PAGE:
Prosecutorial discretion, some have suggested, is an on-off switch. In other words, prosecutors choose whether or not to charge someone. But that’s not always how it works.
Prosecutors often are choosing what to charge someone with. Was a particular killing murder, or manslaughter? Was the defendant reckless or merely negligent? Is there enough evidence to prove a conspiracy, or merely an uncoordinated act? These technical questions are at the heart of prosecutorial discretion, which is, in part, about protecting the coherence and majesty of the law. At a minimum, it’s about not bringing the legal system into disrepute.
Which brings me to the ongoing prosecution of former Sen. John Edwards (D-N.C.) for alleged violations of campaign finance laws.
It’s customary to add an alleged to any sentence describing a not-yet-convicted defendant. Usually, it’s a not-very-convincing nod to the constitutional presumption of innocence. But here, there really is a doubt as to whether Edwards violated campaign finance laws.
Legal academics from across the spectrum – including those, like Richard Hasen at University of California, Irvine, who support more and stricter campaign finance regulations – have gone on the record opposing Edwards’ prosecution. Many of us without tenure agree that the government’s theory in the case either overreaches or is unconstitutional. Indeed, there is a strong chance that any conviction will be overturned on appeal.
I understand the desire to make an example of Edwards. The fact that a man with his capacity for deceit and betrayal was allowed anywhere near the presidency is a national failing.
But by prosecuting him for a supposed violation of campaign finance laws, the Department of Justice has further confused what is and is not campaign activity. The inevitable result, as both judges and practitioners will attest, is the chilling of legal political activity. And that poses grave First Amendment concerns.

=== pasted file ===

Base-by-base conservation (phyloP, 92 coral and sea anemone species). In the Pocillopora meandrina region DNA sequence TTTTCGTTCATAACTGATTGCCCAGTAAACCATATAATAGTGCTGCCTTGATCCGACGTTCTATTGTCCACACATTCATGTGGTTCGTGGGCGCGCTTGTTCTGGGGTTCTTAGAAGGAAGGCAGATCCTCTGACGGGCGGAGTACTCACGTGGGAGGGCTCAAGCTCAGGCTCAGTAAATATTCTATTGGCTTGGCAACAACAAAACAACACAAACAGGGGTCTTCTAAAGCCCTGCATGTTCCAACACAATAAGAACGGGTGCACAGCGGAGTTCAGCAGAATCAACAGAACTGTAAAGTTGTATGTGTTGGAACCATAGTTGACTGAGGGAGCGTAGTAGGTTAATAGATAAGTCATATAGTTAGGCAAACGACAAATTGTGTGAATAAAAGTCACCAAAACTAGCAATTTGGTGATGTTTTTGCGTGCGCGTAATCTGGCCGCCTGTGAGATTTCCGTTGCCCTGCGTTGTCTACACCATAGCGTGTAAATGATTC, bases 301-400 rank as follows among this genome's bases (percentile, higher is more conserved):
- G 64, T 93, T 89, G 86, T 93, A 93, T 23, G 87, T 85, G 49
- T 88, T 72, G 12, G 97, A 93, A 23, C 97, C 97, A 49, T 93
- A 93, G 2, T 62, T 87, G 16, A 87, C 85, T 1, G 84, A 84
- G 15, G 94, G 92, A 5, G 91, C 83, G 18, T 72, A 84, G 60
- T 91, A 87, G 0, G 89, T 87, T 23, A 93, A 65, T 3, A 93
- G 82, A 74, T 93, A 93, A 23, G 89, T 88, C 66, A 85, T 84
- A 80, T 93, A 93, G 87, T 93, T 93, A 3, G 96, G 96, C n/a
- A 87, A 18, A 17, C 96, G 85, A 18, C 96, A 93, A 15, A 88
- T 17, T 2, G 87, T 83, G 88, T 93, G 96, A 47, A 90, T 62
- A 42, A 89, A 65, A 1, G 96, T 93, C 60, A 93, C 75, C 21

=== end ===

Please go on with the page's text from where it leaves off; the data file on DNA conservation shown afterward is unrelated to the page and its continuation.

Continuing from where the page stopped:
Could this have been avoided?
My sense is yes. National Review, in an April 19 editorial, pointed to a number of alternative legal theories: bribery, blackmail, fraud, money laundering, tax evasion.
Had the Justice Department chosen any one of these theories, it could have punished Edwards without risking injury to the First Amendment and protected political activity. And I would argue that a conviction for bribery or money laundering would have carried a greater stigma, and been more of a deterrent, than a conviction under campaign finance laws that only a handful of Americans understand. But that would have required an exercise in prosecutorial discretion.
Allen Dickerson is Legal Director at the Center for Competitive Politics, a nonprofit organization that advocates for Americans’ First Amendment rights of speech, assembly, and petition. He was previously a litigation associate with the New York office of a leading commercial law firm. Allen is a graduate of Yale College and New York University School of Law.